You Can’t Have It Both Ways

Posted on February 16, 2016 in Justice

DR - Blog Post - You can't have it both ways
By Judge Edward J. Lamport

Dennis Ricci has graciously allowed me to take over his blog. I’m Edward Lamport, the lead character in his novel, Perilous Judgment, coming May 17.

The late Supreme Court Justice Antonin Scalia had the greatest single influence on the development of my legal career and my views on the Constitution and the role of the federal judiciary. I believe he would not be pleased with what is happening in the wake of his passing.

Political battle trenches have been dug deeply between the White House and the Senate. President Obama plans to nominate Justice Scalia’s replacement “in due time,” likely in the next thirty days if the pattern of his previous nominations holds.

Senator Mitch McConnell, the majority leader, has taken the position that the Supreme Court vacancy should not be filled until after the November presidential election. Senate leaders want to gamble that a Republican will win the White House and appoint a justice who will maintain the Court’s conservative balance.

The fact that leaving an empty seat in the Supreme Court for a full year is even a consideration tells us our leaders value partisan warfare over constitutional governance. The president’s term of office doesn’t end when the primary election season begins.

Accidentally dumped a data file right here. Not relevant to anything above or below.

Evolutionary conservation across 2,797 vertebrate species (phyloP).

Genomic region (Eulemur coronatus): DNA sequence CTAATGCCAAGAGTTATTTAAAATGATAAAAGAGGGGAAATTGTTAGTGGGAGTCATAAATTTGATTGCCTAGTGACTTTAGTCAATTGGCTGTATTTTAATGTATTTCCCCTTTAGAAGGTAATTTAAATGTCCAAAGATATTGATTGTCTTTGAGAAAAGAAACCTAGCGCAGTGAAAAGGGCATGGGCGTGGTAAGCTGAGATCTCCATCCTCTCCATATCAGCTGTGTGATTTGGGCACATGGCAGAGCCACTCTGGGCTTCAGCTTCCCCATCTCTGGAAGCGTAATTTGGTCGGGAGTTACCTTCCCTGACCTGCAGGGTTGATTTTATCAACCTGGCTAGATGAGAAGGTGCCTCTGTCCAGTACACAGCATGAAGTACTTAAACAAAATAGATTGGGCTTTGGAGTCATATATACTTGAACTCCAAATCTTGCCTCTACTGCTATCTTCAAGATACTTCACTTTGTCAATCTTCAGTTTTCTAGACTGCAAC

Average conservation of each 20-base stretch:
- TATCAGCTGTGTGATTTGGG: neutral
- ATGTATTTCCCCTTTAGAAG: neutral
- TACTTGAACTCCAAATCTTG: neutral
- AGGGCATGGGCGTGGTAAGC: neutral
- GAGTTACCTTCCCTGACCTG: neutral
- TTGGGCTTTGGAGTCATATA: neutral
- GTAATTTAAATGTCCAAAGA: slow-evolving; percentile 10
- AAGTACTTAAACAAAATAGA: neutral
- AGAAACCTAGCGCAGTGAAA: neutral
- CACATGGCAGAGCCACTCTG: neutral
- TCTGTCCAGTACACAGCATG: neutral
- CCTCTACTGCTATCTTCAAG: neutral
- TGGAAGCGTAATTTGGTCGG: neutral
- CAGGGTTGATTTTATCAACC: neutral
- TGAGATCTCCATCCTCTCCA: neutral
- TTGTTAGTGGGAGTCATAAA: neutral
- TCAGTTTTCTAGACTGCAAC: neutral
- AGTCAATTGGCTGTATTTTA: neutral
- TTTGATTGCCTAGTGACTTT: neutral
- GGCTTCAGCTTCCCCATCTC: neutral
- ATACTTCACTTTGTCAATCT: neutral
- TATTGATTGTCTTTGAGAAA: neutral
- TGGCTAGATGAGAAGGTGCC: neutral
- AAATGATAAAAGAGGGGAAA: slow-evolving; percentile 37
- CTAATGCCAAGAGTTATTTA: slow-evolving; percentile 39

Both political parties are guilty of invoking the Constitution when it suits their political ambitions and otherwise disregarding it.


A building can’t stand on a pliable foundation. Neither will this great country of ours.


Abraham Lincoln once said, “No law is stronger than is the public sentiment where it is to be enforced.” Constitutional shortcutting in all branches of government is symptomatic of the problem I pointed out in my previous guest post last June: our must-have-it-now culture, fueled by can-have-it-now technology.

Abraham_Lincoln_November_1863I fear the American people have ceded much of their democratic privilege and responsibility to the power elites. Lincoln also said, “With public sentiment, nothing can fail. Without it, nothing can succeed.” I believe the extreme partisanship we see in Washington is quietly sanctioned—even championed—by our deeply divided citizenry.

Government leaders who ignore the Constitution to get what they want walk a path of fools. When they try to have it both ways, the snowballs of unintended consequences gather into an avalanche that can’t be stopped.

A building can’t stand on a pliable foundation. Neither will this great country of ours.


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